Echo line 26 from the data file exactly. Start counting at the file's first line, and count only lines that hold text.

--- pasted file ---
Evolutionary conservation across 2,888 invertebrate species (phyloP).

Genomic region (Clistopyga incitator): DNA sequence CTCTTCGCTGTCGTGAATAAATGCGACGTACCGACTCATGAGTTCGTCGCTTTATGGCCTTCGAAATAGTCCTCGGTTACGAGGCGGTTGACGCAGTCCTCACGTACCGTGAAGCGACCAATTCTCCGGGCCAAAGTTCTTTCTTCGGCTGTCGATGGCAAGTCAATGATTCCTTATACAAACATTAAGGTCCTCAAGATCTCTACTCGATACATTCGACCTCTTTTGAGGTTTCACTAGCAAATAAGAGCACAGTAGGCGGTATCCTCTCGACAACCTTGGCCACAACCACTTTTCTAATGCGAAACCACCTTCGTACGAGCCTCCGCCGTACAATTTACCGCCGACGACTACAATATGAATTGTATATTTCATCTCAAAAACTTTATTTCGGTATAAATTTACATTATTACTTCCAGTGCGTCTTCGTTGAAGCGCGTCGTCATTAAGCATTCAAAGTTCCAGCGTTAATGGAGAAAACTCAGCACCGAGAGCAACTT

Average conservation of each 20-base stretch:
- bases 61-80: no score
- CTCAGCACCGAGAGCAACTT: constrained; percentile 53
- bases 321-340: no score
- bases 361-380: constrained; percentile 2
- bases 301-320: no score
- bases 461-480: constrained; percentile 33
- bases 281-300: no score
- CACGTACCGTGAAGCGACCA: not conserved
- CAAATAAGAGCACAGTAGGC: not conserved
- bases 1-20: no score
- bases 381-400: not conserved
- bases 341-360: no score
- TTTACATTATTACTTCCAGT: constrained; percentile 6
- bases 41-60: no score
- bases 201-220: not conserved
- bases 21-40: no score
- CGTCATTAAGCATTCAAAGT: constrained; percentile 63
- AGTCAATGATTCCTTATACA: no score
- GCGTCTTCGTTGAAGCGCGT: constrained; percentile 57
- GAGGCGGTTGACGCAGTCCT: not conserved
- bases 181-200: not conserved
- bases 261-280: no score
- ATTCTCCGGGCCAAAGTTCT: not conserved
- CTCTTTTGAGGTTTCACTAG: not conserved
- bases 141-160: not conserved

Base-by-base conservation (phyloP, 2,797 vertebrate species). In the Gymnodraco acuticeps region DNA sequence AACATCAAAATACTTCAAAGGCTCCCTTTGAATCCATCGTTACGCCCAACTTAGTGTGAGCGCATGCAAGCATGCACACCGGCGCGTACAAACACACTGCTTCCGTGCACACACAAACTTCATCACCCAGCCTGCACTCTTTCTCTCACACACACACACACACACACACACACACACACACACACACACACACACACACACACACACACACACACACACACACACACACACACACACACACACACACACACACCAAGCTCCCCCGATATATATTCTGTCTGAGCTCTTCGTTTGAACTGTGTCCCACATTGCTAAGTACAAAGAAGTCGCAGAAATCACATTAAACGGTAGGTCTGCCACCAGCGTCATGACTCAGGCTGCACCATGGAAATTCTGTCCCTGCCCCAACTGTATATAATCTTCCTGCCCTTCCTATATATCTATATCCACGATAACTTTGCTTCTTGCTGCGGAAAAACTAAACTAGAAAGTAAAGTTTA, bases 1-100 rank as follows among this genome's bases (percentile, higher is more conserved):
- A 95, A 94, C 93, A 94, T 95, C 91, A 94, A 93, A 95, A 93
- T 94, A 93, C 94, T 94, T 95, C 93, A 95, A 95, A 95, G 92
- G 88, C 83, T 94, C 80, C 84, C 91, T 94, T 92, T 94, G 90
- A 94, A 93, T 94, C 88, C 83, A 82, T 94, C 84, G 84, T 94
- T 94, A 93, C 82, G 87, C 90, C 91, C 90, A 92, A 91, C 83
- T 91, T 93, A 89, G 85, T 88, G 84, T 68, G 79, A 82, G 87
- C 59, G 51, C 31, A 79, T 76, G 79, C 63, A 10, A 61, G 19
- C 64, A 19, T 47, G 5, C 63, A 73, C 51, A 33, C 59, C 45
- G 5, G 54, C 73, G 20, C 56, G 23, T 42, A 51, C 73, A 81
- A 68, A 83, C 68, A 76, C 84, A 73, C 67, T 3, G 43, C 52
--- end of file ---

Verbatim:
- ATTCTCCGGGCCAAAGTTCT: not conserved